Texada, Richards relishing new roles for the North Texas defense

Kelvin Rausaw

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When Eric Morris was the offensive coordinator at Texas Tech from 2013 to 2017, one team consistently gave him fits: Iowa State and its vaunted 3-3-5 defense.

“I hated playing against it," Morris said at American Athletic Conference Media Days. "I hated game planning against it. I thought that they did more with less. I thought that it was revolutionary."

Of course, Morris hired a student of the scheme he loathed to be defensive coordinator once he took over as North Texas's head coach. Matt Caponi coached the Iowa State cornerback room from 2019 to 2022, studying at the foot of renowned coordinator Jon Heacock. In the final two years Caponi was on staff, the Cyclones finished ninth and fourth in the nation in total defense, respectively. He's brought the same defensive front to Denton in hopes of fixing a unit that's ranked in the triple digits nationally in points per game allowed in three of the past four seasons.

North Texas will roll out three down linemen, three linebackers and five defensive backs in 2023. In a sport that continually favors the passing game, the 3-3-5 puts more athletes on the field to cover a spread attack. But even though they only rush three out of the base package, they will still generate pressure. The extra linebackers and secondary guys can come crashing down on a blitz from anywhere on the field.

"Where they’re all spaced out, they can pull the trigger with multiple guys," Morris said. "So it’s hard for O-linemen to get their eyes right and be focused on the right guy. There’s multiple people that can fit certain gaps and I think that makes it tough for us to know who it’s going to be.”

On the first day of fall camp Wednesday, the Mean Green's top playmakers were excited about a new scheme that plays to their strengths. Cornerback Ridge Texada broke out last season with 15 pass breakups en route to a First Team All-Conference USA selection, but the sophomore is chomping at the bit to play in a five-man secondary. With three safeties patrolling the middle of the field, he will be trusted on the outside to lock up opposing receivers.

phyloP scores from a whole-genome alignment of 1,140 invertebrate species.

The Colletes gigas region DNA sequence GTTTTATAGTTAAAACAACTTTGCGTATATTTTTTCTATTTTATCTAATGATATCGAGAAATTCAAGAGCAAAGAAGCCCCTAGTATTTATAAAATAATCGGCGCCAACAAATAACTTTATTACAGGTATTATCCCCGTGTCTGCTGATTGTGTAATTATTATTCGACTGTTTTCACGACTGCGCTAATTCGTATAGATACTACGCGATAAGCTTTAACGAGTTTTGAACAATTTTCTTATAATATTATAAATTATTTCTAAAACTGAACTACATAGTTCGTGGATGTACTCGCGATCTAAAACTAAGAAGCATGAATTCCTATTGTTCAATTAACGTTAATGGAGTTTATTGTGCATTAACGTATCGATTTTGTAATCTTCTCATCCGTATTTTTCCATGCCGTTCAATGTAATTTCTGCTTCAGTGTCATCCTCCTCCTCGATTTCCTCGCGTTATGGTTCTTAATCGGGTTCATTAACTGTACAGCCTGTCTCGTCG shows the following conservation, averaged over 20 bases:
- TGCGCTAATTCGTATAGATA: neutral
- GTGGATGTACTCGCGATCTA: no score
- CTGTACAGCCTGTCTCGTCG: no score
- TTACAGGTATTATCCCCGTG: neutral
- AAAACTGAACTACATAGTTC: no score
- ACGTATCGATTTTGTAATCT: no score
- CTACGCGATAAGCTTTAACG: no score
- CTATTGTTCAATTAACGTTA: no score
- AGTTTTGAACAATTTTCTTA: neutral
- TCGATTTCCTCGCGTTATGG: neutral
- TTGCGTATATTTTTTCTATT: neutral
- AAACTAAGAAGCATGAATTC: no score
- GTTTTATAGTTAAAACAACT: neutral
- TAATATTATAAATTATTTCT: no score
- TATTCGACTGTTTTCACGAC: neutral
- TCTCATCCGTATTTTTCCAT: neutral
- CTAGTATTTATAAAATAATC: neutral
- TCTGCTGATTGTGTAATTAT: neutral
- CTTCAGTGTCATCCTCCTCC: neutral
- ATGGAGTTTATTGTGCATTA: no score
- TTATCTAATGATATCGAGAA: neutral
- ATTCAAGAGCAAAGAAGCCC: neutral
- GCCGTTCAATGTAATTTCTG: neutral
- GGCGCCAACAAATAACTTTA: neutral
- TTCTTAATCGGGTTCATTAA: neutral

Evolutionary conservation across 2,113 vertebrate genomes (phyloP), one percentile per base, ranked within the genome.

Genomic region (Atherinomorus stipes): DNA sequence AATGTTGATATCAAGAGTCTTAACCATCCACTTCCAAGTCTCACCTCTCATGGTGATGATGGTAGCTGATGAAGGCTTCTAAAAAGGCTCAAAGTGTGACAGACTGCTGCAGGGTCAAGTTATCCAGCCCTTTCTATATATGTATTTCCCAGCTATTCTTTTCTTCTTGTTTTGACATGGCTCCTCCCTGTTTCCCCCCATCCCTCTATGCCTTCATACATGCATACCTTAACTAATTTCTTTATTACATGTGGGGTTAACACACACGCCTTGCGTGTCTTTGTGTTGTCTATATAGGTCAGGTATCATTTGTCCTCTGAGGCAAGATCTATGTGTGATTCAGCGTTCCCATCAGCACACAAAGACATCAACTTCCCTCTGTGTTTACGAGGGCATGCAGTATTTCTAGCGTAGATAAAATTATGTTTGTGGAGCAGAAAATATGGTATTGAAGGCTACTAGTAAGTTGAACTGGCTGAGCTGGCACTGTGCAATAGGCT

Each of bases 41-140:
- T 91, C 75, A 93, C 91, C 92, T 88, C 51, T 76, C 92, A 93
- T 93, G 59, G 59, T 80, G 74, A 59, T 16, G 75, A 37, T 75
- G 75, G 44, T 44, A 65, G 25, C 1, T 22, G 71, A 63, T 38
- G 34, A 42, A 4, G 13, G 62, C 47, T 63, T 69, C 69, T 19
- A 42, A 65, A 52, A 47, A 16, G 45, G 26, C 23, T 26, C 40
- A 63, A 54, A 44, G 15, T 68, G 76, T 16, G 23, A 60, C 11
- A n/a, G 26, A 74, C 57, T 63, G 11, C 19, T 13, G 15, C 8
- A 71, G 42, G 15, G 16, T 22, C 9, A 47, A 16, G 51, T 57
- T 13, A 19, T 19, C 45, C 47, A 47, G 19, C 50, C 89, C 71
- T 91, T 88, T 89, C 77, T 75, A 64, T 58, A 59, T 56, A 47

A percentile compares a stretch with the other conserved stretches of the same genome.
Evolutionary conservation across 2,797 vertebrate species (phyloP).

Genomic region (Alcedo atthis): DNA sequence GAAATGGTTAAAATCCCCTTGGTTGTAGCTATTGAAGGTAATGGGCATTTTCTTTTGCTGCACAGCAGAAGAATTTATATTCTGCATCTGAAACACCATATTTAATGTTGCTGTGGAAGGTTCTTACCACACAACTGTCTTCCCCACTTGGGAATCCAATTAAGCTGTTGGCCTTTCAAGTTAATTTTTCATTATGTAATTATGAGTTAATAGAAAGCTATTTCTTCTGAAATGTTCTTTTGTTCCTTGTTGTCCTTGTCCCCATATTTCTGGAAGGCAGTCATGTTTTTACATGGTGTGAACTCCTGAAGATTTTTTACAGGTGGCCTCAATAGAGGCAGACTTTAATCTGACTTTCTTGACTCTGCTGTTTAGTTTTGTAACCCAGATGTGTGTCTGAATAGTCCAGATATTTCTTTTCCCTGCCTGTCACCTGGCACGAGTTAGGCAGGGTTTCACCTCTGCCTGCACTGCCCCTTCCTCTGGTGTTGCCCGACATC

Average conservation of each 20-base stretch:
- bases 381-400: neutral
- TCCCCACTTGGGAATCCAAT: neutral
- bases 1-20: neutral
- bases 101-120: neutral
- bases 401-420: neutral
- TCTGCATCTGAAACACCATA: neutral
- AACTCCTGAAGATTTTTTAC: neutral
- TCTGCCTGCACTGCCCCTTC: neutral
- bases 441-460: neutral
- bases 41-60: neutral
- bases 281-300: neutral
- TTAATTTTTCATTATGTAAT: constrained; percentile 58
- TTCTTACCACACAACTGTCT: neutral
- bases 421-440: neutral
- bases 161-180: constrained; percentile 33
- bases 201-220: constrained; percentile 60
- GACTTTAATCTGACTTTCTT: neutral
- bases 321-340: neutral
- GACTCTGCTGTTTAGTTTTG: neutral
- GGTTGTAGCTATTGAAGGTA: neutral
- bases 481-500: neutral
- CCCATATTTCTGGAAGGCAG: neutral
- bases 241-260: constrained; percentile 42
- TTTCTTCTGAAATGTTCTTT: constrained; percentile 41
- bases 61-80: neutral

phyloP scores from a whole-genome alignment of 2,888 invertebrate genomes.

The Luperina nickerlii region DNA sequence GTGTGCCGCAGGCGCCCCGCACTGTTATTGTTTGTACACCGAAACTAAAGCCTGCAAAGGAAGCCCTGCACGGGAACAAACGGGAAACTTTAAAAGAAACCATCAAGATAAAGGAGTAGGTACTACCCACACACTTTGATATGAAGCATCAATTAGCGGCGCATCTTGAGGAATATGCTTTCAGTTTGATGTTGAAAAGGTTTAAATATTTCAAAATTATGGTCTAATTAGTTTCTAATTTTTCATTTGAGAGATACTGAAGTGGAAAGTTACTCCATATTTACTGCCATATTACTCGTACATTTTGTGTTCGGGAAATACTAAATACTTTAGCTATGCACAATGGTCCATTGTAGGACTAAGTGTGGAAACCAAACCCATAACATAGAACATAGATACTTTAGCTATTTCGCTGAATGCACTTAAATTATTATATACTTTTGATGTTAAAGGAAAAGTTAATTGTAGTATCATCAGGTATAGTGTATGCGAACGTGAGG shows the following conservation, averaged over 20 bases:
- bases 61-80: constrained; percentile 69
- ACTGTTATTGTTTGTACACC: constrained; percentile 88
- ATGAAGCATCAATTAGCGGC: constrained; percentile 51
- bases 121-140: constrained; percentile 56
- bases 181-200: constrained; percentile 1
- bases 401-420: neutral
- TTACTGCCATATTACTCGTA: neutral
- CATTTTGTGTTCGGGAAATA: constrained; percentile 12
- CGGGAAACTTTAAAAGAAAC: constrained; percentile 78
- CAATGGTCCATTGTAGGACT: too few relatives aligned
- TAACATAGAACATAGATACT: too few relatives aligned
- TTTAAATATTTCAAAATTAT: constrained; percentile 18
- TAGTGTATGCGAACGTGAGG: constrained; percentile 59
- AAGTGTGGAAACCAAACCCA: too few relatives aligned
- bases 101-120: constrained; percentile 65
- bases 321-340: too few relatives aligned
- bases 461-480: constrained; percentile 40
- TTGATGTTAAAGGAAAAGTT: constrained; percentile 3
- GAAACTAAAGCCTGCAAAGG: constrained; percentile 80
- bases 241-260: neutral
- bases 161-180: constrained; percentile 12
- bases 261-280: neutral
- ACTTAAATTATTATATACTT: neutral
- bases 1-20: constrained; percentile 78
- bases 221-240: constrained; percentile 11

"I get to play a lot more press man (coverage) and be able to use my ability and my technique more in this defense," Texada said. "I feel like the passing defense, we’re going to be flying around."

While Texada gets to play more man instead of zone, Mazin Richards's transition this year is far more drastic. The junior roamed all over the field last season at linebacker, covering tight ends, running backs and wide receivers. But at 6-foot-3 inches and 245 pounds, Richards was a menace in the backfield with 12.5 tackles for loss and 7.5 sacks. Now in the 3-3-5, he will move to end full-time. 

"I’m kind of a pass rush guy," Richards said at American Athletic Conference Media Days. "That’s kind of my calling card. Just being able to rush the passer almost every play is going to be fun for me.” 

Morris thinks Richards is settling in just fine at defensive end. The defender might've even given him some nightmare flashbacks in Wednesday's practice.

"This was the first day I’ve gotten to see Mazin live and in action," Morris. "He made a couple plays out there coming off the edge where I had to do a double take like, ‘Who was that coming off the edge?’"

Texada and Richards are no strangers to adjustment. Both starred in Texas high school football in the DFW area, Texada at Frisco Centennial and Richards and Burleson Centennial, but had to start their college careers at the sub-FBS level. Texada spent the 2020 season at McNeese State and now enters his third year with the Mean Green cemented as a team leader. He's the third member in his family to play defensive back in Division I football after older brother Ranthony was a First Team All-Conference pick at TCU and middle brother Raleigh played five seasons at Baylor.

On the other hand, Richards suited up for three seasons at Eastern New Mexico and was the 2021 Lone Star Conference Defensive Linemen of the Year before North Texas called him back home. He was nervous about of his first offseason at the Division I level last year, wondering if his talent would stack up. He said he rapidly gained confidence when he started competing in pass rush drills and won every single one into fall camp. 

"Honestly, I think it shows that if you ball anywhere they’re going to find you," Texada said. "You can enter the portal and it could be a better change for you. Sometimes it doesn’t always work out but, Mazin and me, it worked out for us."

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